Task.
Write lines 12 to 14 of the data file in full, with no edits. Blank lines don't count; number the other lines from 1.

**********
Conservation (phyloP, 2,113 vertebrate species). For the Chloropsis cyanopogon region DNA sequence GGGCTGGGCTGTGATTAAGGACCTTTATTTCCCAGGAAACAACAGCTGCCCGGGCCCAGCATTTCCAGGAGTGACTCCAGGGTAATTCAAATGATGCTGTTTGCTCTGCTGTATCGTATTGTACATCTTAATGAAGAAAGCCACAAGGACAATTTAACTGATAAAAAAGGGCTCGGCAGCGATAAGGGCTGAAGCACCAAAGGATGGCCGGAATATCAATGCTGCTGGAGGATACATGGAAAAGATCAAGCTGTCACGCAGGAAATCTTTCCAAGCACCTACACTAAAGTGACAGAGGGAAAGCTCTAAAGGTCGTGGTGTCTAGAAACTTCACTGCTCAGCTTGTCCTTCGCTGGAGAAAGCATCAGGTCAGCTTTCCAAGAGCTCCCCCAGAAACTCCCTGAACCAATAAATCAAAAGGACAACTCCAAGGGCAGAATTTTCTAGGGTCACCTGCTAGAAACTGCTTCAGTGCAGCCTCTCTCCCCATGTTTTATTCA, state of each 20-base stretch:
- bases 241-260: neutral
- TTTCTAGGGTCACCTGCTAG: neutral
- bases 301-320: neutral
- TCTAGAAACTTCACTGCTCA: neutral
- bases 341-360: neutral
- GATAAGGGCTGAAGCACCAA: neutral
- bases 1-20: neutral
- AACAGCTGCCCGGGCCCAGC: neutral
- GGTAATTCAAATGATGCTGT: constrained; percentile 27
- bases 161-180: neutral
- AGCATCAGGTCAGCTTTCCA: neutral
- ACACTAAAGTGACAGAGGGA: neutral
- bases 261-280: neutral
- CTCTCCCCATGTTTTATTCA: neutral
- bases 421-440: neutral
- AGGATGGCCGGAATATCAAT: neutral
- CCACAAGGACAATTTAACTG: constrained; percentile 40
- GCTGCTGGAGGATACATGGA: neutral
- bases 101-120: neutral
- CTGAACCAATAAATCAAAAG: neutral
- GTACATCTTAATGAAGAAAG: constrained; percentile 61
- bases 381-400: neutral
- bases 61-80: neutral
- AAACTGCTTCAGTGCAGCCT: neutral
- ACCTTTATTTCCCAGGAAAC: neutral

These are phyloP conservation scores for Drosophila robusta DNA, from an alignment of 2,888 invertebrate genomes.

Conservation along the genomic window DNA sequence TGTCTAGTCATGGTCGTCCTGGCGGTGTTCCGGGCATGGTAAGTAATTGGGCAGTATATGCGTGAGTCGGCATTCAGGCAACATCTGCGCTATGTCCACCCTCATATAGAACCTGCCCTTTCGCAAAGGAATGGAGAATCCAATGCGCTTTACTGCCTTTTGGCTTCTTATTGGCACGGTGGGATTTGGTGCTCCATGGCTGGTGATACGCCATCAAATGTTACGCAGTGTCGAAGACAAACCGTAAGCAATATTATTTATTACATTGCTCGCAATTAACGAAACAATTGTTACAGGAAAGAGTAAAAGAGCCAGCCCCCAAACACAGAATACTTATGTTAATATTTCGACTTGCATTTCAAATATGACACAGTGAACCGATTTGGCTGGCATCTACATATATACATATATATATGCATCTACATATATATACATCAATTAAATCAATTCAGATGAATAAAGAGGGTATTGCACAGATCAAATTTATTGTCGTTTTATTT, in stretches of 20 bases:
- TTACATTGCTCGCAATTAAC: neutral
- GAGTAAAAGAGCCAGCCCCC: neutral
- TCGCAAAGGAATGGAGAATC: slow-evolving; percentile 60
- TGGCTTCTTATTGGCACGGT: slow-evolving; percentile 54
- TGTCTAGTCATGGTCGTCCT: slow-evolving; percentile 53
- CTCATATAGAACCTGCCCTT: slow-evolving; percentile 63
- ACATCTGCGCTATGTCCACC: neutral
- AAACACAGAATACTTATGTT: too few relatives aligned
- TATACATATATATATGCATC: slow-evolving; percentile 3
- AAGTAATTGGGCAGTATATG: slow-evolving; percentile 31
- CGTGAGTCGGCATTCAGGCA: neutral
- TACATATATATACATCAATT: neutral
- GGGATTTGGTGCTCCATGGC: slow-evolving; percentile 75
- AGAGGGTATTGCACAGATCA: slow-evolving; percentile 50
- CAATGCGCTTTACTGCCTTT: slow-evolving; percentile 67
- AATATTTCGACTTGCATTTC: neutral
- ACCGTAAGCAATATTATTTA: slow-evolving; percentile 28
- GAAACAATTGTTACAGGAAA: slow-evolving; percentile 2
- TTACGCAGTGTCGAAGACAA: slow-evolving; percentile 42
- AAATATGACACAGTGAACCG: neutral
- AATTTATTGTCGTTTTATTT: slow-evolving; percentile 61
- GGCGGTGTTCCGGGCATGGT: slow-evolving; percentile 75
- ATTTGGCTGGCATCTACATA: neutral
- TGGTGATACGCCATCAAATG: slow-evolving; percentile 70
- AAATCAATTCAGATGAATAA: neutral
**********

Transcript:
- AGCATCAGGTCAGCTTTCCA: neutral
- ACACTAAAGTGACAGAGGGA: neutral
- bases 261-280: neutral